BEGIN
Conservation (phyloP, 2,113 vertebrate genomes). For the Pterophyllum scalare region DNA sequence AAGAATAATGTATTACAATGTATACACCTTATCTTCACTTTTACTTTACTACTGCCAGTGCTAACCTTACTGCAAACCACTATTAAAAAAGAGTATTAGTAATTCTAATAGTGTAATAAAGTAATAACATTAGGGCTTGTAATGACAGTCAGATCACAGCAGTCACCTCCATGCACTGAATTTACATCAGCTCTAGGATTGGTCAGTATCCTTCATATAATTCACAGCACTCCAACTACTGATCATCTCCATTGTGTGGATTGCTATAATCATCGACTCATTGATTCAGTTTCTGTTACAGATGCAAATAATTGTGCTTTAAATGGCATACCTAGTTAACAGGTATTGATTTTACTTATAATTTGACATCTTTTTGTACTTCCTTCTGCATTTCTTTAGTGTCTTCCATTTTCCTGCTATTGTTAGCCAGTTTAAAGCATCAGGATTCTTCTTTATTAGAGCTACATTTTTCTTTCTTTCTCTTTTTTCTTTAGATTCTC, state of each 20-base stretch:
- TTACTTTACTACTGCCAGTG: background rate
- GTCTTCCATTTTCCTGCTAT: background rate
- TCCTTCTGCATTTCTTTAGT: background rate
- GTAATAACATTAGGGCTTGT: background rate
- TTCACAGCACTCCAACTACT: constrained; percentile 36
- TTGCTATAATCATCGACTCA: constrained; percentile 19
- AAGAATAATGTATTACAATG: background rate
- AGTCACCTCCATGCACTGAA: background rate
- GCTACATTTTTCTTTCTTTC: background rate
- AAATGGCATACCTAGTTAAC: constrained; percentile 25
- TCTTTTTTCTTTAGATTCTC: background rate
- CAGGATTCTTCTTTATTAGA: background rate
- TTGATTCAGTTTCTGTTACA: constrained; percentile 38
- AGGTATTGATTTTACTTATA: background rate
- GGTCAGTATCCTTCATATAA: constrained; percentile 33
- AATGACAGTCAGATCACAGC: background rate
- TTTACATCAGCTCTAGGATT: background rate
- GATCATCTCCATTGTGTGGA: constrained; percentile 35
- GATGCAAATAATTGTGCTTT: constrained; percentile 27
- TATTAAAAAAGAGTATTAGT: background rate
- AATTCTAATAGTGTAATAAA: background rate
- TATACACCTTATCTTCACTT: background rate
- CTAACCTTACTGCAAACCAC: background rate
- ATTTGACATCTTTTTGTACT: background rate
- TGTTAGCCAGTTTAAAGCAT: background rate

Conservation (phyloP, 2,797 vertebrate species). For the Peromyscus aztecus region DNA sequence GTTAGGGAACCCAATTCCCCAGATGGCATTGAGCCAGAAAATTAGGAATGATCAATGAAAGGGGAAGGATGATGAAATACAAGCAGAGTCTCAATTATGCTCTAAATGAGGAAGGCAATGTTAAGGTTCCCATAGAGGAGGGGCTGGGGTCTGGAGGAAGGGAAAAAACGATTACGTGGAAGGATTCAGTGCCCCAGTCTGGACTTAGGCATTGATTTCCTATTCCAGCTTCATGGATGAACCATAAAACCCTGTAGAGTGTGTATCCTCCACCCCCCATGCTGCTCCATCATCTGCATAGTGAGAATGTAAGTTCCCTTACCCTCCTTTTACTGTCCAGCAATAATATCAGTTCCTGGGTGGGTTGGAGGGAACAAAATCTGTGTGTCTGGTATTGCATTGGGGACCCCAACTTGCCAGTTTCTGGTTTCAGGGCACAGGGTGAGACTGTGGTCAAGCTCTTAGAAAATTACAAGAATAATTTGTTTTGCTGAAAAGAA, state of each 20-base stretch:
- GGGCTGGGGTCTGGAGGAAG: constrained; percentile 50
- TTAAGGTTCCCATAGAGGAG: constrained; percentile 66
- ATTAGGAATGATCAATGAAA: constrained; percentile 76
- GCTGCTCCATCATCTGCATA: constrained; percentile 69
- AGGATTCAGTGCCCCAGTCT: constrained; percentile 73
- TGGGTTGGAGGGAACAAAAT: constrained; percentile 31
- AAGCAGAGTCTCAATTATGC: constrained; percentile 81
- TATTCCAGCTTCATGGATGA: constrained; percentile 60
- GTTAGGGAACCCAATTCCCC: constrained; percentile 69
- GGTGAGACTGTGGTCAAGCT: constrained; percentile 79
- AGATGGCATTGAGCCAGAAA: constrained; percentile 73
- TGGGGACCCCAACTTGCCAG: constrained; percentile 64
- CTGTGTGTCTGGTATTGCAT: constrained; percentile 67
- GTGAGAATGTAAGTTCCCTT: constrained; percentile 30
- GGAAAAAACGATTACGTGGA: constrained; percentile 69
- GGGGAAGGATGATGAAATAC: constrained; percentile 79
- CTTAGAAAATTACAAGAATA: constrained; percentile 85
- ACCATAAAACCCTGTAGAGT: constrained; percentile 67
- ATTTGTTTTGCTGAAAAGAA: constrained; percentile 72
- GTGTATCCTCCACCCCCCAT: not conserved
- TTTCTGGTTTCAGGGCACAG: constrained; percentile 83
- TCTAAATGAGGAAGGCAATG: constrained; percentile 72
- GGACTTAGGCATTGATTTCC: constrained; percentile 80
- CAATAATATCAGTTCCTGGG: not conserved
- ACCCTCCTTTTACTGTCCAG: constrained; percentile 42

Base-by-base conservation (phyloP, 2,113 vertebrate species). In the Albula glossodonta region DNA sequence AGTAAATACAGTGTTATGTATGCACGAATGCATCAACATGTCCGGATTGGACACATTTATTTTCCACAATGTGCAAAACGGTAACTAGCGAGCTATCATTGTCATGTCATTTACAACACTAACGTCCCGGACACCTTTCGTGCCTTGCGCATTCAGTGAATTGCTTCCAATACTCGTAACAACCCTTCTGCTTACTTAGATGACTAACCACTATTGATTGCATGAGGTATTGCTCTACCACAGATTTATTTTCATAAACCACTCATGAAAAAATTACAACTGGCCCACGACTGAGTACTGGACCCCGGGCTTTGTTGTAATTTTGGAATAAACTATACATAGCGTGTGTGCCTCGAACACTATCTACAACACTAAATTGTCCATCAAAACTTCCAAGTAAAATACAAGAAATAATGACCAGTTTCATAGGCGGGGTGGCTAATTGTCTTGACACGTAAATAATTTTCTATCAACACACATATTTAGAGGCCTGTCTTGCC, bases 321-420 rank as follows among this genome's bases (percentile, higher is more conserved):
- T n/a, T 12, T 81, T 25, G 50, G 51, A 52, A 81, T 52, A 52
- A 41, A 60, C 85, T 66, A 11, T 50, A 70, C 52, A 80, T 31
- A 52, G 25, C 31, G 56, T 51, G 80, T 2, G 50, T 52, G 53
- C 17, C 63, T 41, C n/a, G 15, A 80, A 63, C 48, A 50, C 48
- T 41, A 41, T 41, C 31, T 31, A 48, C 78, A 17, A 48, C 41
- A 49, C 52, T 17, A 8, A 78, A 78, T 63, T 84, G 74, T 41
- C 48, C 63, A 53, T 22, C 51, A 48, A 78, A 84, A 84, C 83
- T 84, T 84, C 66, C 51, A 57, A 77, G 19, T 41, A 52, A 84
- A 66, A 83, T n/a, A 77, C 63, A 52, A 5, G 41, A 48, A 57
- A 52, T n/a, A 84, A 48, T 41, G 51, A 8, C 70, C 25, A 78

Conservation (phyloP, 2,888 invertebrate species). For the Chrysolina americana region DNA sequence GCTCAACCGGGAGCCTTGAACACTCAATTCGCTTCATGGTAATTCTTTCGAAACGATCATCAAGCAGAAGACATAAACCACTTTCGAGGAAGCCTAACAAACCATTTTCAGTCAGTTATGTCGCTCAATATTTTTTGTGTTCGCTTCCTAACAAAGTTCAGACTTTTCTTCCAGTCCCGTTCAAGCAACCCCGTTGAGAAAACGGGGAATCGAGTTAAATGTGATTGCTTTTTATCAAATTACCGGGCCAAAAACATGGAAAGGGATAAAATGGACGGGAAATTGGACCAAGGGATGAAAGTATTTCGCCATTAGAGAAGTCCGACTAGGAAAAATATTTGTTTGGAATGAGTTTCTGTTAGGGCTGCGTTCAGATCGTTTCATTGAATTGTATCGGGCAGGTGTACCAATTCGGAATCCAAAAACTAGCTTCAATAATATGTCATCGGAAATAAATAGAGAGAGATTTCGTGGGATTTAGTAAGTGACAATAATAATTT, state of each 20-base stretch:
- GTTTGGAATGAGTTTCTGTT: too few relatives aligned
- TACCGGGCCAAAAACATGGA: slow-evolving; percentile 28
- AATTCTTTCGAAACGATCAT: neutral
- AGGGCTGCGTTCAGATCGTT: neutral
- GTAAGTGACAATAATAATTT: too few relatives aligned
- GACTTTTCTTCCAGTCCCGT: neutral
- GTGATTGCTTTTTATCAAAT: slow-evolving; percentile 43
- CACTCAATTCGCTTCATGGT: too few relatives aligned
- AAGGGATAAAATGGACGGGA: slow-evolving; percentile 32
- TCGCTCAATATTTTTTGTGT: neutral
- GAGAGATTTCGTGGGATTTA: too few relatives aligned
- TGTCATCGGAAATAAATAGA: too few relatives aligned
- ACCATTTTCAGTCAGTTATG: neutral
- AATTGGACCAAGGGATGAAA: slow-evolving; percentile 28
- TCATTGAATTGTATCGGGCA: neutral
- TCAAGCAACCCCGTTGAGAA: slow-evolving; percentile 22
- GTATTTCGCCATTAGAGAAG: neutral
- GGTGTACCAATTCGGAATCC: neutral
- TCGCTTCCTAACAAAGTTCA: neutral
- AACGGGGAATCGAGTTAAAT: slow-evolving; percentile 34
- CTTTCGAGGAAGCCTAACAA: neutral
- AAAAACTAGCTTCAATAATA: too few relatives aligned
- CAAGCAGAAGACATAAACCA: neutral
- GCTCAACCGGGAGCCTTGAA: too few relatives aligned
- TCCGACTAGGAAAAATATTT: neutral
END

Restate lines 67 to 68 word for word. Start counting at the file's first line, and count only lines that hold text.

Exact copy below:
- AATTCTTTCGAAACGATCAT: neutral
- AGGGCTGCGTTCAGATCGTT: neutral